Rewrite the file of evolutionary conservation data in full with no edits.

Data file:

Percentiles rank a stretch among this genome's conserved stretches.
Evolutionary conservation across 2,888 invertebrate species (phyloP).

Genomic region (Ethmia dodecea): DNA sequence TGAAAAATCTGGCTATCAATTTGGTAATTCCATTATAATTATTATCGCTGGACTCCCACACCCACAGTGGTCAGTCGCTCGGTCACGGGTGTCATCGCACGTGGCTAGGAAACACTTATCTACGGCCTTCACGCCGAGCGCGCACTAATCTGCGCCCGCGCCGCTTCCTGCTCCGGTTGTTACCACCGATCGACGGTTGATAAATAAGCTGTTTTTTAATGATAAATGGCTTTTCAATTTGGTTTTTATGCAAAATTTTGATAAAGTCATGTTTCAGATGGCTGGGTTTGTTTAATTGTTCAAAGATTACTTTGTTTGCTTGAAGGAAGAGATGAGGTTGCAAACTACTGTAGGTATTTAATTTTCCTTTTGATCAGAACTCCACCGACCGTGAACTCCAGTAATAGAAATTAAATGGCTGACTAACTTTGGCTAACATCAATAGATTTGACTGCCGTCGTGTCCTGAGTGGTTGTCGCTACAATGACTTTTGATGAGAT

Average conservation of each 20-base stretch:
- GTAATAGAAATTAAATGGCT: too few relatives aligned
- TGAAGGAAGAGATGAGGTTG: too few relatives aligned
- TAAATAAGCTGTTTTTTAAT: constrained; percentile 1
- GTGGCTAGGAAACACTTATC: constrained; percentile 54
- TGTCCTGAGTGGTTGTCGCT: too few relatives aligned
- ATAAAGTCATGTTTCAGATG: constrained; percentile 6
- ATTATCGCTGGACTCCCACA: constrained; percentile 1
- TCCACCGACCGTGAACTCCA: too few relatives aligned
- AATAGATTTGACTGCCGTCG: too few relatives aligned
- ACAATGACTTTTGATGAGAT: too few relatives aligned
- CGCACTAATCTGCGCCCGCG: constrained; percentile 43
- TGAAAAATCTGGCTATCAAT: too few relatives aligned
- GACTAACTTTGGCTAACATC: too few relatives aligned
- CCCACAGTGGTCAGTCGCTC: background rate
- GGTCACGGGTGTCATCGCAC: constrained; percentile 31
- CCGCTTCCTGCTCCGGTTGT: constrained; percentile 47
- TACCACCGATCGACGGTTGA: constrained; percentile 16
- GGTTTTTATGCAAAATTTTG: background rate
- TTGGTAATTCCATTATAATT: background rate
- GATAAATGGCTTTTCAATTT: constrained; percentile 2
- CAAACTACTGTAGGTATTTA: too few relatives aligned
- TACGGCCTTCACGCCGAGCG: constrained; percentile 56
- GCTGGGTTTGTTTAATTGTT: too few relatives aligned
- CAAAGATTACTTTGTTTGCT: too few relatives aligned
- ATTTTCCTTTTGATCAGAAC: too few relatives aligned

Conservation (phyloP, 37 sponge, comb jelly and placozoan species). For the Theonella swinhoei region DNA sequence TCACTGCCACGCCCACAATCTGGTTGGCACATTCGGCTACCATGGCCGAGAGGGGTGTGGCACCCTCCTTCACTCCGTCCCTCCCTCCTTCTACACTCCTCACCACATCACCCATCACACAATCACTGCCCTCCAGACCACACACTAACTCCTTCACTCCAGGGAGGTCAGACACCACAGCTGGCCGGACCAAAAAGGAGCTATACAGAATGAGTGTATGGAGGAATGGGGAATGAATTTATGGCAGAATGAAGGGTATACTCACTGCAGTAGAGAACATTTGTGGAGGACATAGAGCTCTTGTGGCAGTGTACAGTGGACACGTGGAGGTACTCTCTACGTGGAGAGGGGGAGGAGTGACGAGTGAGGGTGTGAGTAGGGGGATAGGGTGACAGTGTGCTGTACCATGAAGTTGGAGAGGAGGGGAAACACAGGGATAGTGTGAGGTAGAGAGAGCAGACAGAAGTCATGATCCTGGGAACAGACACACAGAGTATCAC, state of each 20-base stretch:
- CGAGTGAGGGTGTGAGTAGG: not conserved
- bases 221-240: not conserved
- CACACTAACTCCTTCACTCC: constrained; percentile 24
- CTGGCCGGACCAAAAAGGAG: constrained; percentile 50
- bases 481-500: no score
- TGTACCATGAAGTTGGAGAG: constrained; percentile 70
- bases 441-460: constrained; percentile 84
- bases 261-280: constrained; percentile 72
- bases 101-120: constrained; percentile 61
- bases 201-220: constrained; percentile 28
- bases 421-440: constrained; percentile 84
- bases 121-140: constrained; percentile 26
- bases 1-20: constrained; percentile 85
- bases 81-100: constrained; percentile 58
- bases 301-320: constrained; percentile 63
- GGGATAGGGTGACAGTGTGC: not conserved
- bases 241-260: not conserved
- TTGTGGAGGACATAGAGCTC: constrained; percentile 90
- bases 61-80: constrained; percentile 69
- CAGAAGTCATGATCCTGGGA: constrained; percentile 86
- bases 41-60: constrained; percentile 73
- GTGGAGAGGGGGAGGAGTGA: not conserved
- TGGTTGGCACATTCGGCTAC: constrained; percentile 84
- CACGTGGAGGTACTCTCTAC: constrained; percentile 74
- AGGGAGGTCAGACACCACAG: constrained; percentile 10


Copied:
Percentiles rank a stretch among this genome's conserved stretches.
Evolutionary conservation across 2,888 invertebrate species (phyloP).

Genomic region (Ethmia dodecea): DNA sequence TGAAAAATCTGGCTATCAATTTGGTAATTCCATTATAATTATTATCGCTGGACTCCCACACCCACAGTGGTCAGTCGCTCGGTCACGGGTGTCATCGCACGTGGCTAGGAAACACTTATCTACGGCCTTCACGCCGAGCGCGCACTAATCTGCGCCCGCGCCGCTTCCTGCTCCGGTTGTTACCACCGATCGACGGTTGATAAATAAGCTGTTTTTTAATGATAAATGGCTTTTCAATTTGGTTTTTATGCAAAATTTTGATAAAGTCATGTTTCAGATGGCTGGGTTTGTTTAATTGTTCAAAGATTACTTTGTTTGCTTGAAGGAAGAGATGAGGTTGCAAACTACTGTAGGTATTTAATTTTCCTTTTGATCAGAACTCCACCGACCGTGAACTCCAGTAATAGAAATTAAATGGCTGACTAACTTTGGCTAACATCAATAGATTTGACTGCCGTCGTGTCCTGAGTGGTTGTCGCTACAATGACTTTTGATGAGAT

Average conservation of each 20-base stretch:
- GTAATAGAAATTAAATGGCT: too few relatives aligned
- TGAAGGAAGAGATGAGGTTG: too few relatives aligned
- TAAATAAGCTGTTTTTTAAT: constrained; percentile 1
- GTGGCTAGGAAACACTTATC: constrained; percentile 54
- TGTCCTGAGTGGTTGTCGCT: too few relatives aligned
- ATAAAGTCATGTTTCAGATG: constrained; percentile 6
- ATTATCGCTGGACTCCCACA: constrained; percentile 1
- TCCACCGACCGTGAACTCCA: too few relatives aligned
- AATAGATTTGACTGCCGTCG: too few relatives aligned
- ACAATGACTTTTGATGAGAT: too few relatives aligned
- CGCACTAATCTGCGCCCGCG: constrained; percentile 43
- TGAAAAATCTGGCTATCAAT: too few relatives aligned
- GACTAACTTTGGCTAACATC: too few relatives aligned
- CCCACAGTGGTCAGTCGCTC: background rate
- GGTCACGGGTGTCATCGCAC: constrained; percentile 31
- CCGCTTCCTGCTCCGGTTGT: constrained; percentile 47
- TACCACCGATCGACGGTTGA: constrained; percentile 16
- GGTTTTTATGCAAAATTTTG: background rate
- TTGGTAATTCCATTATAATT: background rate
- GATAAATGGCTTTTCAATTT: constrained; percentile 2
- CAAACTACTGTAGGTATTTA: too few relatives aligned
- TACGGCCTTCACGCCGAGCG: constrained; percentile 56
- GCTGGGTTTGTTTAATTGTT: too few relatives aligned
- CAAAGATTACTTTGTTTGCT: too few relatives aligned
- ATTTTCCTTTTGATCAGAAC: too few relatives aligned

Conservation (phyloP, 37 sponge, comb jelly and placozoan species). For the Theonella swinhoei region DNA sequence TCACTGCCACGCCCACAATCTGGTTGGCACATTCGGCTACCATGGCCGAGAGGGGTGTGGCACCCTCCTTCACTCCGTCCCTCCCTCCTTCTACACTCCTCACCACATCACCCATCACACAATCACTGCCCTCCAGACCACACACTAACTCCTTCACTCCAGGGAGGTCAGACACCACAGCTGGCCGGACCAAAAAGGAGCTATACAGAATGAGTGTATGGAGGAATGGGGAATGAATTTATGGCAGAATGAAGGGTATACTCACTGCAGTAGAGAACATTTGTGGAGGACATAGAGCTCTTGTGGCAGTGTACAGTGGACACGTGGAGGTACTCTCTACGTGGAGAGGGGGAGGAGTGACGAGTGAGGGTGTGAGTAGGGGGATAGGGTGACAGTGTGCTGTACCATGAAGTTGGAGAGGAGGGGAAACACAGGGATAGTGTGAGGTAGAGAGAGCAGACAGAAGTCATGATCCTGGGAACAGACACACAGAGTATCAC, state of each 20-base stretch:
- CGAGTGAGGGTGTGAGTAGG: not conserved
- bases 221-240: not conserved
- CACACTAACTCCTTCACTCC: constrained; percentile 24
- CTGGCCGGACCAAAAAGGAG: constrained; percentile 50
- bases 481-500: no score
- TGTACCATGAAGTTGGAGAG: constrained; percentile 70
- bases 441-460: constrained; percentile 84
- bases 261-280: constrained; percentile 72
- bases 101-120: constrained; percentile 61
- bases 201-220: constrained; percentile 28
- bases 421-440: constrained; percentile 84
- bases 121-140: constrained; percentile 26
- bases 1-20: constrained; percentile 85
- bases 81-100: constrained; percentile 58
- bases 301-320: constrained; percentile 63
- GGGATAGGGTGACAGTGTGC: not conserved
- bases 241-260: not conserved
- TTGTGGAGGACATAGAGCTC: constrained; percentile 90
- bases 61-80: constrained; percentile 69
- CAGAAGTCATGATCCTGGGA: constrained; percentile 86
- bases 41-60: constrained; percentile 73
- GTGGAGAGGGGGAGGAGTGA: not conserved
- TGGTTGGCACATTCGGCTAC: constrained; percentile 84
- CACGTGGAGGTACTCTCTAC: constrained; percentile 74
- AGGGAGGTCAGACACCACAG: constrained; percentile 10